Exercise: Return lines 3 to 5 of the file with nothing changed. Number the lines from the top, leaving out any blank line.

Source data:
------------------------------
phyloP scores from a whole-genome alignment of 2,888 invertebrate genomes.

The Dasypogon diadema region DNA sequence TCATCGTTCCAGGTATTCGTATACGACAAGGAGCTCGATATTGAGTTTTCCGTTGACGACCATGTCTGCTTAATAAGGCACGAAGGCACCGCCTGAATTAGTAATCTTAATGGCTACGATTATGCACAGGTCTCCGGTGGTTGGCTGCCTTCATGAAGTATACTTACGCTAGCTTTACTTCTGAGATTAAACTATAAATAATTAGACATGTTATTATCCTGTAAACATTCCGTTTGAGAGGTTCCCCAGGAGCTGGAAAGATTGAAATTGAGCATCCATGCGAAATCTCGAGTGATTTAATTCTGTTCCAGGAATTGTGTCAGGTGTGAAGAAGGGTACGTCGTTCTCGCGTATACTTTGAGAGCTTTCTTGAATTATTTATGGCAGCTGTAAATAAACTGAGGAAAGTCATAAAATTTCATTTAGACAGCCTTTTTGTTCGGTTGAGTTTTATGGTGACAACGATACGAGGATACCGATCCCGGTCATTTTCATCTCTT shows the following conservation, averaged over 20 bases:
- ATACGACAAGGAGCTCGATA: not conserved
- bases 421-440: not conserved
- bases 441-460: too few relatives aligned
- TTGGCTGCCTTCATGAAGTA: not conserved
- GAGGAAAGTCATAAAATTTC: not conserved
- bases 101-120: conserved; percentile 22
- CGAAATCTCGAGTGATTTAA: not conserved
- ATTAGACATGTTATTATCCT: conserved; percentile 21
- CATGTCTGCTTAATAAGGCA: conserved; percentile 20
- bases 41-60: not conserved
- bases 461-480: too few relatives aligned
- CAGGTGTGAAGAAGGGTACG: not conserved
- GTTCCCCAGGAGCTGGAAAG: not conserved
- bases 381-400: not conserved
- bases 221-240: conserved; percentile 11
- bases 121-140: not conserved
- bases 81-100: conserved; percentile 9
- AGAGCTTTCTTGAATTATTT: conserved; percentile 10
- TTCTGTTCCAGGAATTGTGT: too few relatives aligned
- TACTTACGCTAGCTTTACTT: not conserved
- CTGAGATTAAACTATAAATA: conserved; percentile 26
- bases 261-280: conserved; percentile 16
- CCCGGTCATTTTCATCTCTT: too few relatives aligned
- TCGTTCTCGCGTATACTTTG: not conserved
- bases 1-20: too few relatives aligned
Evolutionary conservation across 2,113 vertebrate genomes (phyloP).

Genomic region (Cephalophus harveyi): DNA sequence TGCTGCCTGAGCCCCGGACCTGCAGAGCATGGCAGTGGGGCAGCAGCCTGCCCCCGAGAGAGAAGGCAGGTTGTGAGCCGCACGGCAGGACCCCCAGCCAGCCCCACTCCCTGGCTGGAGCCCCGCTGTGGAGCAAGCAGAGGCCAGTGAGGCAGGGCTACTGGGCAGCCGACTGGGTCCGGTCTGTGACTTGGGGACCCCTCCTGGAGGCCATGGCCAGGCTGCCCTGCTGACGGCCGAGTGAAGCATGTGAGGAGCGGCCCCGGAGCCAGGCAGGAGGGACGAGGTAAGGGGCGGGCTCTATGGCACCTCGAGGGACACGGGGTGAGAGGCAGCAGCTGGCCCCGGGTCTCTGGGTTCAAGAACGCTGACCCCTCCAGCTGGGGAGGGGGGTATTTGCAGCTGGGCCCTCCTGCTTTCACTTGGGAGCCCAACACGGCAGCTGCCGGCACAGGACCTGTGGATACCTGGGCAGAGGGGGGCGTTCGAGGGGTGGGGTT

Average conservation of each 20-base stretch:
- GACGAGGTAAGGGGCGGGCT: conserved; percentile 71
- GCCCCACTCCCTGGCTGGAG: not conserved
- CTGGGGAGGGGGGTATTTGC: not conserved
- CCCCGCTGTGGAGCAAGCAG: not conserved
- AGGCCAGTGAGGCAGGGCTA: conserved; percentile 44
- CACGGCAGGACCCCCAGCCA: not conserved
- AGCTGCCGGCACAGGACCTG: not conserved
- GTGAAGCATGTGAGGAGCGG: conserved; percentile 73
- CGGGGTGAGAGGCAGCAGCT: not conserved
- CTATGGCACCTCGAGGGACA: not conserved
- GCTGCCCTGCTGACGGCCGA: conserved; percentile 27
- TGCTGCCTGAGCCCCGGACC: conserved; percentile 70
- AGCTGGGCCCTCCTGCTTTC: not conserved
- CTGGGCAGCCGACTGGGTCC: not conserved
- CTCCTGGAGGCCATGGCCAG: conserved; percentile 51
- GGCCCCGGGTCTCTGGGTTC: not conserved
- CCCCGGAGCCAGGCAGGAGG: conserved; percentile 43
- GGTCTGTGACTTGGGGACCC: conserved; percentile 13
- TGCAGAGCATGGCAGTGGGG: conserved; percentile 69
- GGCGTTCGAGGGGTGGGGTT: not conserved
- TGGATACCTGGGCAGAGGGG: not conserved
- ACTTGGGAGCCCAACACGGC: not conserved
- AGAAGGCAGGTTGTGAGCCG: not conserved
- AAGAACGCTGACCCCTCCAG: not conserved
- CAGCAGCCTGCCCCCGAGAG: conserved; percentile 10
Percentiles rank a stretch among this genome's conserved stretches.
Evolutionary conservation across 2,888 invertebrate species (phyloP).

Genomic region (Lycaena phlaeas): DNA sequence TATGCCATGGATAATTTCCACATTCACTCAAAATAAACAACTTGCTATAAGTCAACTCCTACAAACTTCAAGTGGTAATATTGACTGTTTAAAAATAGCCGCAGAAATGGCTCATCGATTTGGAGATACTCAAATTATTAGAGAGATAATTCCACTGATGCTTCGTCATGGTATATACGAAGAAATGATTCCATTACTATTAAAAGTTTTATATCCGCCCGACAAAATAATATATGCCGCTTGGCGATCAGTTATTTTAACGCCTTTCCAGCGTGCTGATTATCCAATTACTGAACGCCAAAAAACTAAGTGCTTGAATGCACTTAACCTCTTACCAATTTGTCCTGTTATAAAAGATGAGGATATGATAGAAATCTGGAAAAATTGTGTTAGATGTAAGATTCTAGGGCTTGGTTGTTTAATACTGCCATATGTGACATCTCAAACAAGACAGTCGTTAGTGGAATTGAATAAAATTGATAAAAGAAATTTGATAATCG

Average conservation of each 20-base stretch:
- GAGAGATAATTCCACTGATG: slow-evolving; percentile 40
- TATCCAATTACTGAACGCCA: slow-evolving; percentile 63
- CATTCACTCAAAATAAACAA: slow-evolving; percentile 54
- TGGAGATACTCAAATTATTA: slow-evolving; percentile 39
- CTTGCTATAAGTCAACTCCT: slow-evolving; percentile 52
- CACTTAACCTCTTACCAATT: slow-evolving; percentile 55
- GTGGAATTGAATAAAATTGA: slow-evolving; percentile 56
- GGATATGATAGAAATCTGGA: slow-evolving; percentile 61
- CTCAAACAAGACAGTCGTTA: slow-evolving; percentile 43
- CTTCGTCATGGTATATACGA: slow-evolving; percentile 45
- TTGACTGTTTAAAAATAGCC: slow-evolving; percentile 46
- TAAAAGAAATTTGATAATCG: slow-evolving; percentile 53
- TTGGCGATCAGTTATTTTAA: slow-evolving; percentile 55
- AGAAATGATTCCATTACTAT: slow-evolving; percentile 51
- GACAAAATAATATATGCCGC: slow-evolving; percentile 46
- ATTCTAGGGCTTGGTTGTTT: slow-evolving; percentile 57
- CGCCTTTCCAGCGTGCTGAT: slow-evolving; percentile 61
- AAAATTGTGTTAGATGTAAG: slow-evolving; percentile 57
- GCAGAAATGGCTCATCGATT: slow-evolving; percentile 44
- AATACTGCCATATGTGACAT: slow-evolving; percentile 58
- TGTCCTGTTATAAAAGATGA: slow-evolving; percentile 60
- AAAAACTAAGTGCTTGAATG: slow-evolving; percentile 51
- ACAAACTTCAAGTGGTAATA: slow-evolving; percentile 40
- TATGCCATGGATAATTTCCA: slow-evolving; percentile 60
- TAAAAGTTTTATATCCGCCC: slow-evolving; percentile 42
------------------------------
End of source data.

- ATACGACAAGGAGCTCGATA: not conserved
- bases 421-440: not conserved
- bases 441-460: too few relatives aligned